“This is it!” [Is it?]: The Marketing of Nostalgia on Netflix´s One Day at a Time

Manuel G Avilés-Santiago


Netflix has been producing a nostalgic sub-genre that takes its cues from the visual culture of the past and triggers a form of sentimental longing for the past in the viewer. In shows like The Get Down, Stranger Things, Glow, and Fuller House, the narrative elements serve a larger nostalgia for the ’70s, ’80s, and ’90s. These and other Netflix original shows engage in anesthetics and politics of viewer reception that projects an image of these earlier times and spaces in which the critical historical viewpoint is marginalized in favor of nostos -return— which can also generate retro-futures, the futures that were once imagined in these pasts (Boym, 2001; Niemeyer, 2014). Through a critical textual and material analysis of Netflix’s original show, One Day At A Time (ODAAT), this article will consider how Netflix capitalizes on a vision of the 1970s as a marketing tactic aimed at attracting a Latina/o audience by reviving an older show, creating an emotional atmosphere out of the reception space of fandom itself, as its viewers’ anxieties about the shows cancellation and the narrative of saving a show are incorporated into the manipulated aura of the show itself. Created originally by Norman Lear in 1975, ODAAT told the story of a divorced working-class white woman from Indianapolis raising strong-willed daughters, and the family’s interactions with the handyman for the building in which they lived. Lear revived the show in 2017 and hired writer, actress, editor, and producer Gloria Calderón-Kellet as the showrunner and cultural translator of the show. The publicity around the revival leans heavily on the concept that this is a Latina/o remake/reboot/reimagination/twist of the older sitcom. The selling point is to reimagine a show linked to 70s popular culture sieved through a 2010s emphasis on diversity. Several deployments of nostalgia produce this effect: the marketing, the narrative (storyline), and the storyline provoked after the announcement of the possibility of an eventual cancellation of the show, creating identity anxiety among its fans. My interest is to explore whether nostalgia can be deployed as a source of creative renewal or as a means of critiquing present conditions of production, circulation, and consumption of Latina/o representations.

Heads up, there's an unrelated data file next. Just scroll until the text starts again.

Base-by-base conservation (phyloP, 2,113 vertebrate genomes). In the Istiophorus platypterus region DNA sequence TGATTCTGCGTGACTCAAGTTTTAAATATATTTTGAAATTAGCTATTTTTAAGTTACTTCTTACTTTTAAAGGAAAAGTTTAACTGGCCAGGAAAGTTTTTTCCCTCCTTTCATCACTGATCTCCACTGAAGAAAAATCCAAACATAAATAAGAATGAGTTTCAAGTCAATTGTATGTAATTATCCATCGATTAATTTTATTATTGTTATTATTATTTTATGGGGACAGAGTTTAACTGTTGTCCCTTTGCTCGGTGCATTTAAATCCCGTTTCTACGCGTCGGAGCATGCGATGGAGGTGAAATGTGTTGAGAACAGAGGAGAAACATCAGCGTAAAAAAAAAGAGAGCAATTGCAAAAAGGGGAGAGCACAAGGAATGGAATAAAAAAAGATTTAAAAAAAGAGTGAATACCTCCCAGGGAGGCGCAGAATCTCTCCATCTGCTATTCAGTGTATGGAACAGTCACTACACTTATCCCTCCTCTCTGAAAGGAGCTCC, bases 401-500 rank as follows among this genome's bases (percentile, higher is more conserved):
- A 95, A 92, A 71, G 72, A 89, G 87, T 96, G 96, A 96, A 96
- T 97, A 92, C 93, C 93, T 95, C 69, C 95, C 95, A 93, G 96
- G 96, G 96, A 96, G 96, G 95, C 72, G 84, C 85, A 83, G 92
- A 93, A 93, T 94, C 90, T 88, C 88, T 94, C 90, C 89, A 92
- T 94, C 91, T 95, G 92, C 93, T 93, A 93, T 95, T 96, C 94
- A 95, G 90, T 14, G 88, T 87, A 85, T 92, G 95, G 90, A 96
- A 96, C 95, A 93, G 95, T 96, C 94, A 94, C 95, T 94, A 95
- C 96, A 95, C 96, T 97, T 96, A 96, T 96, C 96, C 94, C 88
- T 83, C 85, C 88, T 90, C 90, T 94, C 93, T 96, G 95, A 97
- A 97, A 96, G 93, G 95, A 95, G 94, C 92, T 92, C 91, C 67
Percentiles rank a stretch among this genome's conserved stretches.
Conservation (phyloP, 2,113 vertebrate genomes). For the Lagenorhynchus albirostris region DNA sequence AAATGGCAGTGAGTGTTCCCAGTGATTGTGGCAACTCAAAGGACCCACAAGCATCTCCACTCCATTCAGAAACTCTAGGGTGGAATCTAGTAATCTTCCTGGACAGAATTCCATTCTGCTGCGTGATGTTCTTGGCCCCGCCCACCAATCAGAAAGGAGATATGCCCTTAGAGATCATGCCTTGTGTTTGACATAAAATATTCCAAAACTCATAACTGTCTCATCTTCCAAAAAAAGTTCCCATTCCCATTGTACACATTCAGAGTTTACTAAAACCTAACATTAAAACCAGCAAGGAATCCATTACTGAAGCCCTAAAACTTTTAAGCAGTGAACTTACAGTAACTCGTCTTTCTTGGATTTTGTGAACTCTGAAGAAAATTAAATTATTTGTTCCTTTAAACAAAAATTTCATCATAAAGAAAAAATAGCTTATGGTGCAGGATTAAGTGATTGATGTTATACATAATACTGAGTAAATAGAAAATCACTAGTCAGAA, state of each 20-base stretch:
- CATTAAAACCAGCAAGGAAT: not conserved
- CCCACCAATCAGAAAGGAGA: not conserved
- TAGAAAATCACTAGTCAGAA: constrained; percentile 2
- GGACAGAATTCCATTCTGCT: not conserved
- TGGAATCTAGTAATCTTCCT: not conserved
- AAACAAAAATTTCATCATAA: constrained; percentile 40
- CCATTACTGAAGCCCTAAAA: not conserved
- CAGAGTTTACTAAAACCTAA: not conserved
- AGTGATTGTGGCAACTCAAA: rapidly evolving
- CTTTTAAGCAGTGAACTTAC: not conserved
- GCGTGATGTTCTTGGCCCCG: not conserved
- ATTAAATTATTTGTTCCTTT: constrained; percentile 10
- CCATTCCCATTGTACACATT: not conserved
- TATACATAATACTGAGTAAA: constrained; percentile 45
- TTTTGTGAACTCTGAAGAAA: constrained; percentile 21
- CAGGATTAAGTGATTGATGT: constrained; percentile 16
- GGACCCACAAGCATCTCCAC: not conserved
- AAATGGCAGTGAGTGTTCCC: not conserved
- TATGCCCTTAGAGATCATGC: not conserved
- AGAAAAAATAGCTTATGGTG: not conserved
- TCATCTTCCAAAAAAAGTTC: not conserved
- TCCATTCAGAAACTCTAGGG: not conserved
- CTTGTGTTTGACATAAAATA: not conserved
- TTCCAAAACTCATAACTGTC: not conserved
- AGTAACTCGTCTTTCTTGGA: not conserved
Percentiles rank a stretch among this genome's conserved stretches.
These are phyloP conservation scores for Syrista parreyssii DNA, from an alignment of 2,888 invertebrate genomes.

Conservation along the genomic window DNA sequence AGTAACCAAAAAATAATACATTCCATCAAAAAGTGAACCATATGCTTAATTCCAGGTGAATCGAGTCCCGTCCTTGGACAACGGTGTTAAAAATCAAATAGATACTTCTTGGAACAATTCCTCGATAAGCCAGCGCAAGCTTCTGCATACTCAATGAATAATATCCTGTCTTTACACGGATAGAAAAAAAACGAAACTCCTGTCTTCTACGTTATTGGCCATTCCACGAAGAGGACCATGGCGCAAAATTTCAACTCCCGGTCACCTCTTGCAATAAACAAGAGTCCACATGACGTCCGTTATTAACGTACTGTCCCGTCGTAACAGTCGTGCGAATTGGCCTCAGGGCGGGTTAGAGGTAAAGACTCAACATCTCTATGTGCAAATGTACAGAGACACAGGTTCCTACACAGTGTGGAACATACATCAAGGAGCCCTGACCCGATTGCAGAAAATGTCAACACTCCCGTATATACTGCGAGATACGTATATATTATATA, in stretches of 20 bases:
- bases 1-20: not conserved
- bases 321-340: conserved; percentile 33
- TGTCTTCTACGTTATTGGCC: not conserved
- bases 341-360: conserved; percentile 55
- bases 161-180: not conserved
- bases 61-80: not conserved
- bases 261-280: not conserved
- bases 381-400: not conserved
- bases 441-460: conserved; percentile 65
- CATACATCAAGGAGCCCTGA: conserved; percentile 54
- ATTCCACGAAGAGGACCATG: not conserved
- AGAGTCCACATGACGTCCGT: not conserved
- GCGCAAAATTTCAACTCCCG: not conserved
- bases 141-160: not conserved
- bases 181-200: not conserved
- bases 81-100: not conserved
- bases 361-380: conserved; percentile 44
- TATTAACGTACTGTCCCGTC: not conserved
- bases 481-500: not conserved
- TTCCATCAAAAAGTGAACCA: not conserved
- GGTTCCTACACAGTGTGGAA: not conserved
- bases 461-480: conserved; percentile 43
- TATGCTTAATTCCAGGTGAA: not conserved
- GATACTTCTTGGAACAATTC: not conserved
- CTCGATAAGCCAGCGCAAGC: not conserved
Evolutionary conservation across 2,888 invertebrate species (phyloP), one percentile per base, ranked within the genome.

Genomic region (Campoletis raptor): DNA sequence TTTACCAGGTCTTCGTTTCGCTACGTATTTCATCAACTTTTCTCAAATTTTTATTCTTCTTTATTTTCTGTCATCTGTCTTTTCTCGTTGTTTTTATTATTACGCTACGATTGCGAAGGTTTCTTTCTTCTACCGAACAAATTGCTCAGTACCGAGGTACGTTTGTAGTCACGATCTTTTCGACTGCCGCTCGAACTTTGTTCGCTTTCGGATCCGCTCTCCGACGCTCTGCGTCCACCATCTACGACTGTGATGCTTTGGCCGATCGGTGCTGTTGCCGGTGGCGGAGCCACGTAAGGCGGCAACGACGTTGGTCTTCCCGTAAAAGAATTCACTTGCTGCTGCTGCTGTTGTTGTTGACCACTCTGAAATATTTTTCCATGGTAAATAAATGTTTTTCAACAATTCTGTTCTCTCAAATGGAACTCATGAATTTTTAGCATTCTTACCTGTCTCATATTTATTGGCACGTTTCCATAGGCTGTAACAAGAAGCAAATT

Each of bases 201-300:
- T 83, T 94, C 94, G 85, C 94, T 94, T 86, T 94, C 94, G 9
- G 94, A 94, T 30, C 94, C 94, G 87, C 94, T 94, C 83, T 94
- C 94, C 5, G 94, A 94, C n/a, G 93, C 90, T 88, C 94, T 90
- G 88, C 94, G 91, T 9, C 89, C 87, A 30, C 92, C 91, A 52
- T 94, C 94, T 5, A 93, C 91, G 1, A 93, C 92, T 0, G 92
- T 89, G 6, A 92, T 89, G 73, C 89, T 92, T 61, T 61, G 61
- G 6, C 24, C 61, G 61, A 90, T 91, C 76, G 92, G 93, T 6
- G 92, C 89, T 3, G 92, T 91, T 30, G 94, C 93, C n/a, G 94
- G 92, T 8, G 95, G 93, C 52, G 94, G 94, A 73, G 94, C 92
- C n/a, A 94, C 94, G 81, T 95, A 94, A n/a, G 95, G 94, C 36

Netflix, nostalgia, One Day At A Time, Latinidad, Norman Lear

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Journal of Latin American Communication Research - 2014